(6.4)
As a result, the Li2O matrix prevents severe volume change and keeps tin metal in nano-sized form. Even though building up the Li2O helps to mitigate the volume expansion associated to the alloying reaction of Sn with lithium, it is usually not enough to prevent the degradation of the electrode. In addition, the reduction of SnO2 to tin metal leads to an irreversible capacity of 707 mAh g−1, which represents about half of the electrode capacity. Preparations of graphene/SnO2 and graphene/tin nanocomposite materials have been explored to reduce the negative effects of the volume change that occurs during cycling (Table 6.3).
Table 6.3

Graphene/SnO2 and graphene-/Sn-based nanocomposites preparation methods and capacity values

Active material Graphene/GO source

Preparation of composite material

C/SnO2 C/Sn ratio

Particle size (nm)

Irr. cap. Rev. cap. (mAh g−1)

Number of cycles

Current density (mA g−1)

Voltage range (V vs. Li/Li+)

Ref.

SnO2

GO prepared by modified Hummers method

–GO and SnCl2 in ethylene glycol and H2O.

–Reflux 500°C, Ar

22/78

2–4

̃1,800

665

50

50

2.0–0.005

[63]

SnO2

GO prepared by modified Hummers method

–SnCl2 and GO – addition of citric acid and NaBH4

–Heated at 120°C

60/40

4–6

1,420

520

100

55

3.0–0.1

[64]

SnO2

–NaOH solution is added to an aqueous solution of SnCl4

 

̃4

̃675

403

60

130, 450, 1,400, 6,000, 8,000, 450

3.0–0.05

[61]

Graphene produce by arc-discharge evaporation of graphite in a NH3-He mixed atmosphere[65]

–The solution is then mixed with a graphene dispersion in ethylene glycol

       
 

–Addition of H2SO4

       
 

–Precipitate is to 400°C under argon

       

SnO2

–Hydrolysis of SnCl4 with NaOH

40/60

̃5.4

̃1,850

30

50

2.0–0.05

[13]

GO prepared by modified Hummers method

–Mixing of graphene and SnO2 in ethylene glycol

       
    

570

    
 

–Heat treatment at 400°C in Ar

       

SnO2

–GO and HCl in H2O

2.4/97.6

3–5

̃875

50

400

2.0–0.01

[66]

Chemical exfoliation of graphite

–Addition of SnCl2

  

̃590

    
 

–Heat treatment at 400°C in Ar

       

Sn@C

–Graphene in ethylene glycol

46.9/53.1

50–200

846

660

100

100

3.0–0.01

[67]

Thermal exfoliation of graphite oxide

–SnCl4 and NaOH in H2O

       
 

–Two solutions mixed

       
 

– Hydrothermal carbon coating (glucose), 180°C

       
 

–Annealing 800°C in N2/H2

       

SnO2

–GO and SnCl2 in isopropanol

25/75

20

1,700

775

50

100

3.0–0.005

[68]

GO prepared by modified Hummers method

–Ultrasonification for 30 min

       
 

– Annealing at 500°C in N2

       

SnO2

– SnCl4, urea and GO in H2O

20/80

100–200

2,140

650

30

50

2.0–0.005

[69]

GO prepared by modified Hummers method

–Ultrasonication for 30 min

       
 

–Microwaved 60 s

       
 

–Addition of hydrazine

       
 

–Microwaved 60 s

       
 

–Annealing 500°C in N2

       

SnS2

l-cysteine and SnCl4·5H2O dissolved in water

 

Curved nanosheets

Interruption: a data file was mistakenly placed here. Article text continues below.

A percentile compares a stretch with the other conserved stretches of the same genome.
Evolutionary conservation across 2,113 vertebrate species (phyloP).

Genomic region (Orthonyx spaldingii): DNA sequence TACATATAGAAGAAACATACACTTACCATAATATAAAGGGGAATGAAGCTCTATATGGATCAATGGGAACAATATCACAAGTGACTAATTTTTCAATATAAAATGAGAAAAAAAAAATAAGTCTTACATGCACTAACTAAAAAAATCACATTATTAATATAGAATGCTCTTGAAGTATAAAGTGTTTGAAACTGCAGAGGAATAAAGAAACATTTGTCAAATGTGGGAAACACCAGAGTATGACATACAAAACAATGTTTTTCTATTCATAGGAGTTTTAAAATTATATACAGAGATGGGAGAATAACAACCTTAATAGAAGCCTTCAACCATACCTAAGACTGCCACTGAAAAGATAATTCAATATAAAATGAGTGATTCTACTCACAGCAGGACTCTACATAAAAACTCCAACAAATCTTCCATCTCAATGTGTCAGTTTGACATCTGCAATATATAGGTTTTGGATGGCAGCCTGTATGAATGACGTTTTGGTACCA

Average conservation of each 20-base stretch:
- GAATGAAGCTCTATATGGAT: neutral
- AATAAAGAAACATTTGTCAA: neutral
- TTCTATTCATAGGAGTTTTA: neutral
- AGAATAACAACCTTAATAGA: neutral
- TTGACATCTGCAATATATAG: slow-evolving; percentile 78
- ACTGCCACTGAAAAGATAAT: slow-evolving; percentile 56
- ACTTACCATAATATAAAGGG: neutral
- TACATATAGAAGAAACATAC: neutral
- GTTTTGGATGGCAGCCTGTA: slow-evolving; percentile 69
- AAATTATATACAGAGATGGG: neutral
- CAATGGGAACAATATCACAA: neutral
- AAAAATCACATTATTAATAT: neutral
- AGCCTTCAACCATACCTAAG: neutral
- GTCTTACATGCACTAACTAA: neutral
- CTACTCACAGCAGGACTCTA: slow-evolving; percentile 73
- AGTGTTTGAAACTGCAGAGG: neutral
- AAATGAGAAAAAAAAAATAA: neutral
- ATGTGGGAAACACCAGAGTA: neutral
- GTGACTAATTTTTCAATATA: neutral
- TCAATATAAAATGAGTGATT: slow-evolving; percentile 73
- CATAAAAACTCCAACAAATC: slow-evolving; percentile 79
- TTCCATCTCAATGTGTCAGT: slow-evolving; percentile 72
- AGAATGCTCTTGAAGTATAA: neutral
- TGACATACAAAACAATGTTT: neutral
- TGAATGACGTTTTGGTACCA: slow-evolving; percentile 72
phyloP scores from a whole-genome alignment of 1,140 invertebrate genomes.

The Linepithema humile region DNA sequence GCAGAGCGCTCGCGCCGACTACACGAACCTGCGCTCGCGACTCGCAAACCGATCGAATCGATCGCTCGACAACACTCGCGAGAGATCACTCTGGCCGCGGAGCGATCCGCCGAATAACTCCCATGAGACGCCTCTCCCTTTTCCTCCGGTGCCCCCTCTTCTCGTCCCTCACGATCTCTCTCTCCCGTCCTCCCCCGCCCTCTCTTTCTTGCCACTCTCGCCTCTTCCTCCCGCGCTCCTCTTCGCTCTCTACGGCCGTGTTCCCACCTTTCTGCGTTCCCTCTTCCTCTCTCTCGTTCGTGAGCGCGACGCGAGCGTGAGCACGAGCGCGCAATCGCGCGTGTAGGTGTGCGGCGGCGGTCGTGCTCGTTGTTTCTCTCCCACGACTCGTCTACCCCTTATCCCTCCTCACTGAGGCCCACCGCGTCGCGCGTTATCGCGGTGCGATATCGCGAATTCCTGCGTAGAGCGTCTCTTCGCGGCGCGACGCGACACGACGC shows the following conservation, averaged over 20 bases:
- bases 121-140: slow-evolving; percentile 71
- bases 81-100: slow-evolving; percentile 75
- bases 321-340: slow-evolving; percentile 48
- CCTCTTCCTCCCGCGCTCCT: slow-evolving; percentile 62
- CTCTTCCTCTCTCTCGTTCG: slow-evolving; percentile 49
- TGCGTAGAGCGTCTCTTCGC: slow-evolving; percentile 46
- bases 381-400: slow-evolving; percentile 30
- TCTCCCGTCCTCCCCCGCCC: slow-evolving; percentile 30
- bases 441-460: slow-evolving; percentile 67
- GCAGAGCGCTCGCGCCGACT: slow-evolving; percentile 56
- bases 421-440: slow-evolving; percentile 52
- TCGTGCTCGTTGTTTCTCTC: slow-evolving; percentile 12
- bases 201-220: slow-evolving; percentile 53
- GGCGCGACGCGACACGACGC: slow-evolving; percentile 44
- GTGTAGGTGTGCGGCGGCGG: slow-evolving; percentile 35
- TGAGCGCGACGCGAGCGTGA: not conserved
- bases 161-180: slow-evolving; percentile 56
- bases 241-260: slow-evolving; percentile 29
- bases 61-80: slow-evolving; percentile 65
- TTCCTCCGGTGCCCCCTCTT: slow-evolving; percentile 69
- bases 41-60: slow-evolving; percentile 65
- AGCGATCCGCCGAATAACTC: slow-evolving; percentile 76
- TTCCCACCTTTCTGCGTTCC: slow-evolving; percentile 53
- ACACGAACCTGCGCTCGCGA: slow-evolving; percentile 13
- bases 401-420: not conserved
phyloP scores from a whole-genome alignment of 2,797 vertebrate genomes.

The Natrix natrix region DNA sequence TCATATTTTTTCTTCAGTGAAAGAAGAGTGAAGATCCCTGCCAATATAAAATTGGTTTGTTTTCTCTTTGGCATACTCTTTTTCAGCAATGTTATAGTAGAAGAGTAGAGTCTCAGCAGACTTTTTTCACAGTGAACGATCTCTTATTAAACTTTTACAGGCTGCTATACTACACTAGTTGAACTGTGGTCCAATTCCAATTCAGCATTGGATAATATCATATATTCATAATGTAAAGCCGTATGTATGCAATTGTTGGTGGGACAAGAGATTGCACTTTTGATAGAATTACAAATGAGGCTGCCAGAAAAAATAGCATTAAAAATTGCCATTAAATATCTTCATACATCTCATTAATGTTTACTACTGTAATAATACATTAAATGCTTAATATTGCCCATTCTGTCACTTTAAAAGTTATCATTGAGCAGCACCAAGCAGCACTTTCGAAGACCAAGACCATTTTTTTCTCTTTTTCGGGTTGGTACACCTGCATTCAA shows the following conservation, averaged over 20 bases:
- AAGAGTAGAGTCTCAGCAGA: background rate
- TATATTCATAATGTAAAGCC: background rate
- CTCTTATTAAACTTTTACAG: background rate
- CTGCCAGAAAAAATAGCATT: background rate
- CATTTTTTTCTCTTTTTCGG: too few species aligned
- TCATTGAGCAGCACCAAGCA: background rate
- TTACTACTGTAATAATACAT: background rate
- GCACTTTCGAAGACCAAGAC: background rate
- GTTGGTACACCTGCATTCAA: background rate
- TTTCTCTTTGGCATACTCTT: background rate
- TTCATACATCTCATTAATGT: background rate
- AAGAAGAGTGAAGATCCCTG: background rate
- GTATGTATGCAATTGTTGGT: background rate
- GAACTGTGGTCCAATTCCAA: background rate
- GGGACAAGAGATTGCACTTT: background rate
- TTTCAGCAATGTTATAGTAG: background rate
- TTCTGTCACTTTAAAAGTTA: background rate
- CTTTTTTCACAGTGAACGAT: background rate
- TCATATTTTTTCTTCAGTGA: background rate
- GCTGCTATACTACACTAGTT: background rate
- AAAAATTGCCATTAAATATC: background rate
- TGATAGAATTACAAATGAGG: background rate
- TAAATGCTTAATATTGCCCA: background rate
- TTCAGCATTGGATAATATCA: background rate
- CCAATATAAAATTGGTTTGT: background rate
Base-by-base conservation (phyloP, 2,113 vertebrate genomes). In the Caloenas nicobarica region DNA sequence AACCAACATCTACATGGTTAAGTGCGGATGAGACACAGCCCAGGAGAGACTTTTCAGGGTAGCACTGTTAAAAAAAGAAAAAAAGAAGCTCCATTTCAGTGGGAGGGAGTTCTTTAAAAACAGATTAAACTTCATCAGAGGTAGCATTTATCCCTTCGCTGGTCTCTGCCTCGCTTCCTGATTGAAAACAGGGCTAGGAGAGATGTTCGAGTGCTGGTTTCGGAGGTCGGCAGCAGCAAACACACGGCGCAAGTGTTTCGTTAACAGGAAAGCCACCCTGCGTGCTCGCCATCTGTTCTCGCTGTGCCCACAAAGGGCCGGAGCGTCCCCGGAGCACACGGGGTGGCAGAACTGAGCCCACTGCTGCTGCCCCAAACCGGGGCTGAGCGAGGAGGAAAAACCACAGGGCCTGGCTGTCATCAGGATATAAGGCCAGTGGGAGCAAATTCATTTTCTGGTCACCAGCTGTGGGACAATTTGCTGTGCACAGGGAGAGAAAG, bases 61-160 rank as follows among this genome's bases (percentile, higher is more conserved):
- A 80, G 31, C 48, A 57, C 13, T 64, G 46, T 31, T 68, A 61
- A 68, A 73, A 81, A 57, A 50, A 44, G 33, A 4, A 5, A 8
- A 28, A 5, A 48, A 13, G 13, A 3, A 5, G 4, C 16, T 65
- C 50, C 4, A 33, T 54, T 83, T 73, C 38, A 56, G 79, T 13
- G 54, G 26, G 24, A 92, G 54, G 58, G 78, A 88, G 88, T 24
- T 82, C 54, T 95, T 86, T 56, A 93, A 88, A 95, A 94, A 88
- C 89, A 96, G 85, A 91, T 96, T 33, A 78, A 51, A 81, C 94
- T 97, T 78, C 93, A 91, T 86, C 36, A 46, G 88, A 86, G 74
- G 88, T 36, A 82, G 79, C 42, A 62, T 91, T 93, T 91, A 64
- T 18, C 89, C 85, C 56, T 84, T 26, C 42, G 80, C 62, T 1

1,664

920

50

100

1.5–0.01

[70]

GO prepared using modified Hummers method

–Addition of GO

       
 

–Heated in autoclave 180°C

 

̃2 μm diameter

     
 

–Product filtered and washed

       
It is mostly tin oxide that has been studied in a composite with graphene [13, 61, 63, 64, 66]; up to now, only one publication reports the use of elemental tin and graphene nanocomposite. In the case of SnO2, usually large first irreversible capacities are observed due to the irreversible reduction of SnO2 to Sn and also the irreversible capacity associated with graphene. This is illustrated by Fig. 6.13b where an initial discharge capacity of 1,800 mAh g−1 and reversible discharge capacity of 665 mAh g−1 (at 50 mA g−1) after 50 cycles were observed for the graphene/SnO2 nanocomposite [63]. The as-prepared graphene gave a capacity of 380 mAh g−1 after 100 cycles. Figure 6.13a shows a TEM micrograph of the nanocomposite made of SnO2 nanoparticles of 2–4 nm evenly distributed on the graphene sheets [63]. The nanocomposite was prepared via reflux of SnCl2 and GO at 190°C in ethylene glycol which was then annealed (500°C, Ar, 2 h).
Fig. 6.13

(a) TEM micrograph of the graphene/SnO2 nanocomposite [63]. (b) Discharge (solid) and charge (hollow) capacity versus cycle number for a graphene/SnO2 nanocomposite and pure graphene nanosheets (Reprinted from [63], Copyright (2011), with permission from Elsevier)

An interesting study was performed by Yao et al. where they demonstrated the advantage of a graphene/SnO2 nanocomposite over pristine SnO2 nanoparticles and pristine graphene. Figure 6.14a–d shows four TEM micrographs of the graphene/SnO2 nanocomposite prepared using SnCl2 as the precursor and NaBH4 as a reducing agent [64]. The nanocomposite is made of SnO2 nanoparticles of 4–6 nm uniformly distributed on the graphene sheets. Figure 6.14c–d shows HRTEM micrograph of graphene/SnO2 nanocomposite and lattice-resolved HRTEM image of graphene/SnO2 nanocomposite, in which the lattices of SnO2 nanoparticles and graphene nanosheets are clearly visible. The inset is an atomically resolved lattice image of a SnO2 nanoparticle, from which two perpendicular crystal planes, (110) and (200), can be distinguished. As previously mentioned, for all SnO2 containing electrodes, a large first irreversible capacity ranging from 500 to 900 mAh g−1 is observed. After 100 cycles, the nanocomposite shows a capacity of 520 mAh g−1, whereas the capacity of the pristine SnO2 nanoparticles declines very rapidly with a capacity of less than 50 mAh g−1 after 20 cycles. The controlled experiment showed that the graphene alone provides a capacity less than 300 mAh g−1 after 100 cycles.